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Rare white whale spotted in New Zealand

A rare white (albino) humpback whale has been spotted off the coast of New Zealand. The New Zealand Department of Conservation (DoC) whale survey sighted the whale, thought to be one of just four in the world, in Cook Strait, between the North and South Islands.

Albinism, the complete or partial absence of pigmentation in the skin, hair and eyes, is thought to have occurred in around 20 species of whales, dolphins and porpoises, but sightings are uncommon.

Read more about albino whales and dolphins.

Second hunt of the season on Faroes

Reports from the Faroes indicate that a second hunt (or ‘grind’) has taken place there. On June 29th, 20-30 pilot whales were driven into the shore by boats and slaughtered in Hvannasund on the northern island of Vidoy. The first grind of the season occurred on June 6th in Midvagur on the island of Vagar, where at least 154 pilot whales were killed.

Japan to defy international ruling and hunt whales for unproven research purposes

The Japanese government has placed itself at the centre of a potential legal and political storm by saying that it intends to restart scientific whaling in the Southern Ocean despite a new ruling by the International Whaling Commission (IWC – the body that regulates whale hunting), which states that Japan has failed to prove a case for the continued slaughter of large numbers of whales for so-called scientific research purposes.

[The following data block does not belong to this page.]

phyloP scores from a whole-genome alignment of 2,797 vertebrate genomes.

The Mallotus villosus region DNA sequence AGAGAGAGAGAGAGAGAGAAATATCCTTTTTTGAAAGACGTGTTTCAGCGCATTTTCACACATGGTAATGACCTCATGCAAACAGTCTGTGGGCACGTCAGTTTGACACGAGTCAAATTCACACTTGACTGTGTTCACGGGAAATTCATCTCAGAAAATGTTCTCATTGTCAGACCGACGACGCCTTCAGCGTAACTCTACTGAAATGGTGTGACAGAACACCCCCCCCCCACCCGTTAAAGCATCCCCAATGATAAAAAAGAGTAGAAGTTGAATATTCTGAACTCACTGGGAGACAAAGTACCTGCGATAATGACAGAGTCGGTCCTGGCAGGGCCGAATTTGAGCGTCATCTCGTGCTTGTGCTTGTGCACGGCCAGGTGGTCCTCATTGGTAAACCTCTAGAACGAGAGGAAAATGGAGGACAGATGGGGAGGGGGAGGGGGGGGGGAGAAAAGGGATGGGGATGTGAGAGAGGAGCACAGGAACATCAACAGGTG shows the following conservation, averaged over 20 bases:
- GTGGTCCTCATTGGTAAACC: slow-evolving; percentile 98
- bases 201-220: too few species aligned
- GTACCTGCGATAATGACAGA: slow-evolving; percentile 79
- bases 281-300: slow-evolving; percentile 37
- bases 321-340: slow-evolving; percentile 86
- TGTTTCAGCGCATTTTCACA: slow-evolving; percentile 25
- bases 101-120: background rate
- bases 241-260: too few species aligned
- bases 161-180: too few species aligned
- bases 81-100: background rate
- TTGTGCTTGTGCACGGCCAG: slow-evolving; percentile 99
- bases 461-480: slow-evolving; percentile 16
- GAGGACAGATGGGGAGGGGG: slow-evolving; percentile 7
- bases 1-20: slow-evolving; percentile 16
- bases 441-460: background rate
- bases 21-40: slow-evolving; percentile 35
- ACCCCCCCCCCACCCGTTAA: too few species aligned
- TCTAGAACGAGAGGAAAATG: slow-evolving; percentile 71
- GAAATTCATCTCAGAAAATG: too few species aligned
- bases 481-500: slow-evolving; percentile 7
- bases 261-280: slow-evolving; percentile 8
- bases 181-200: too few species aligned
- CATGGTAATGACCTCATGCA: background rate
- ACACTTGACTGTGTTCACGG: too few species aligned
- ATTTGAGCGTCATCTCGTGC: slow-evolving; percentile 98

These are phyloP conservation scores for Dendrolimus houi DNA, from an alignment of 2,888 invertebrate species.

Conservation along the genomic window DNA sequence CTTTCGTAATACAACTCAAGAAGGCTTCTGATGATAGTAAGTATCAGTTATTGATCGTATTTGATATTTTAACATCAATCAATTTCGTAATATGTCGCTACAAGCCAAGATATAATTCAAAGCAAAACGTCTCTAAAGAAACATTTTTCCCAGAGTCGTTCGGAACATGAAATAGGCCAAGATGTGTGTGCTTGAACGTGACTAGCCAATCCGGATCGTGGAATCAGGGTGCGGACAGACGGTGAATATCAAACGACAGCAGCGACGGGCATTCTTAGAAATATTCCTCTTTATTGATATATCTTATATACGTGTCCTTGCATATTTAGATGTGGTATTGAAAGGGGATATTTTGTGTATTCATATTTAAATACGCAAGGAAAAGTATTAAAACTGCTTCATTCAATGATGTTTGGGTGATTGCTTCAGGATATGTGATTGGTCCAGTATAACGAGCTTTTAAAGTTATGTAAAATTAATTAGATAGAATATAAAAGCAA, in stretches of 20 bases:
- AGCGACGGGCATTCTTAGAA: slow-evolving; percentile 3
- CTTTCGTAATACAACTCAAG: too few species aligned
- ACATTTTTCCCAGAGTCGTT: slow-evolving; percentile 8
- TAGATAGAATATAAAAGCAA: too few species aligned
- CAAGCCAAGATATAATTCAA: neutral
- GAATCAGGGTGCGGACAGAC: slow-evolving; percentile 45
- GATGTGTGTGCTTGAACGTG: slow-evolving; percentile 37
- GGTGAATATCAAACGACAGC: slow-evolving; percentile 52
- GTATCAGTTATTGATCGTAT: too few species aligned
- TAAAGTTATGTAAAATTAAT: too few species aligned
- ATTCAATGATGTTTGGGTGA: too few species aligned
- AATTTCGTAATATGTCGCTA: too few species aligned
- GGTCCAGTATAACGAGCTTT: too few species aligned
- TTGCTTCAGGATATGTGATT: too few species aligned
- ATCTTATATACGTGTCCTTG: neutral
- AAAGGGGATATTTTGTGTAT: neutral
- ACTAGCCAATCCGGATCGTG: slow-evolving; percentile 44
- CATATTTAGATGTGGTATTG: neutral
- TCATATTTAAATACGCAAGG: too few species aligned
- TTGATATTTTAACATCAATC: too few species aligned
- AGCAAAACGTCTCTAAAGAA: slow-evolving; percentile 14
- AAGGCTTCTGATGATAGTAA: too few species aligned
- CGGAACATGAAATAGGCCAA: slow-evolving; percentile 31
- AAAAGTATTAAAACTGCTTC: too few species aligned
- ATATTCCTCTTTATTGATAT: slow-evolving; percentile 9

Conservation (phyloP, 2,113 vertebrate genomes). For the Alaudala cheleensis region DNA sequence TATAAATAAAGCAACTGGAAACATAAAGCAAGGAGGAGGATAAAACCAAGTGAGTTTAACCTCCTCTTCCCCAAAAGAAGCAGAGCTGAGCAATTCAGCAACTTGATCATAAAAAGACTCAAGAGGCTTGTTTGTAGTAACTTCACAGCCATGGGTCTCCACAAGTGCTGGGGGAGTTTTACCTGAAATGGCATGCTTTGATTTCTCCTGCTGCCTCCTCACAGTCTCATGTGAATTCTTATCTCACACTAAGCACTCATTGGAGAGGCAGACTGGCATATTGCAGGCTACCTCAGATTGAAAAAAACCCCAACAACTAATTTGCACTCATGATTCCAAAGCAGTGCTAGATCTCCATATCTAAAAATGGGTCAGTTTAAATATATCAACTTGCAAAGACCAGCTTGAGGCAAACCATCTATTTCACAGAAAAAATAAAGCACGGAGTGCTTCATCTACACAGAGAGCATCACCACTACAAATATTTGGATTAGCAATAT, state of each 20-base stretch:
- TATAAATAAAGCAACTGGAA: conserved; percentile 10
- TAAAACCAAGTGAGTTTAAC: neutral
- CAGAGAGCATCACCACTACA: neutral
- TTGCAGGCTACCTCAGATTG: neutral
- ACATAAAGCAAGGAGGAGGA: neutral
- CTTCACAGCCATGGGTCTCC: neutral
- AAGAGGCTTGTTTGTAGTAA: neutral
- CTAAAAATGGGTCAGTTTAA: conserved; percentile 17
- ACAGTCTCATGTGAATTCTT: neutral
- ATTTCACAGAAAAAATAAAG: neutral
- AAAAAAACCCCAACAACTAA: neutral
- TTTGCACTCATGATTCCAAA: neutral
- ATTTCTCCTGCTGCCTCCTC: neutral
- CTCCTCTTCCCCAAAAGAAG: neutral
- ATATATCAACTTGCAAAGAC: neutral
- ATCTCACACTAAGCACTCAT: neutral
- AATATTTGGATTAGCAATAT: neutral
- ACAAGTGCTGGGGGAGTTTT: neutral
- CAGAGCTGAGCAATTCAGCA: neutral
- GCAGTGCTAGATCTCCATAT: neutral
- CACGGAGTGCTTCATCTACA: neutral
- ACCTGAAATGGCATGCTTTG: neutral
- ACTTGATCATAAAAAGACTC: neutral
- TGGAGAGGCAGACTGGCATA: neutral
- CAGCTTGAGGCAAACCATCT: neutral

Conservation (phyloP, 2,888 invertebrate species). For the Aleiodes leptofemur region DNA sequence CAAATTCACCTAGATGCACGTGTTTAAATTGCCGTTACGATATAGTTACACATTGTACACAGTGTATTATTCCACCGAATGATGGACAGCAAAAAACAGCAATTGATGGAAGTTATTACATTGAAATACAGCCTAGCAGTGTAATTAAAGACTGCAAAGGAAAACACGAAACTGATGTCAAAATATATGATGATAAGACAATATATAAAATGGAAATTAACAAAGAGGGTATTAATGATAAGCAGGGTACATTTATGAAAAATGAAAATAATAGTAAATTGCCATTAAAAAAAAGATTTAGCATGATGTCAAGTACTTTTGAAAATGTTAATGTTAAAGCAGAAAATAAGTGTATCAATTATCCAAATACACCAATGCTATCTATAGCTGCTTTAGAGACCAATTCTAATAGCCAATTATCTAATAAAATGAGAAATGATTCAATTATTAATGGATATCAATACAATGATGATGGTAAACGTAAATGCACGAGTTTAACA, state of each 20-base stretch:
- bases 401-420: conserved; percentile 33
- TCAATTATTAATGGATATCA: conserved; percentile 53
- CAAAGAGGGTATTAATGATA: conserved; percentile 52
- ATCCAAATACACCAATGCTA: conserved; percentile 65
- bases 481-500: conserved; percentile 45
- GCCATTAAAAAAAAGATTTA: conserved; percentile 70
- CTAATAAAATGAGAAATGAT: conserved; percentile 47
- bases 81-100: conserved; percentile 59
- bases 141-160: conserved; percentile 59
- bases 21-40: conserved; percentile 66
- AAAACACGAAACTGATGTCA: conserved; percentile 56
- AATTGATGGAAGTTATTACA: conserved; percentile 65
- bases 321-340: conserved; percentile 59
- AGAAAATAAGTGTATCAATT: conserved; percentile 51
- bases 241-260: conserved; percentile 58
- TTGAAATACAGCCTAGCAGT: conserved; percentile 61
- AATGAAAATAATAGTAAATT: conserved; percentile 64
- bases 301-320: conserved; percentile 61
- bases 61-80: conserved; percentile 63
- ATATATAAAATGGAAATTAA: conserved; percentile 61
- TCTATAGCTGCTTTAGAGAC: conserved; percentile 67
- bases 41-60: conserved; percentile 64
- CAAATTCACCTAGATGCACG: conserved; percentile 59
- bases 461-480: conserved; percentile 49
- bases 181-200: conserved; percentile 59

Captive orca dies at Marineland in Antibes, France

Freya, a female orca held captive for 32 years, has died at Marineland, a marine park in Antibes in the south of France. 

She had spent almost her entire life in captivity, since being taken from the wild off the coast of Iceland when just one year old.

During her life in confinement she gave birth to several calves. It is not known what caused her death, but in the wild a female orca would be expected for an average of 46 years and possibly much longer.

More on the fate of orcas in captivity.

Latest update on release of Belugas from Ocean World aquarium in Shanghai

WDC is continuing to work with Merlin Entertainments in an effort to find a location for a natural sea sanctuary in order to release three belugas currently housed in Merlin’s Chang Feng Ocean World aquarium in Shanghai, China.  Despite many obstacles and months of work to find a location off the coast of Russia (where the belugas were born in the wild), it has not proved possible to find a suitable location there and the search is now focussing on other potential cold water sites for the sanctuary. Finding the right site for the sanctuary is critical for the welfare of the belugas.

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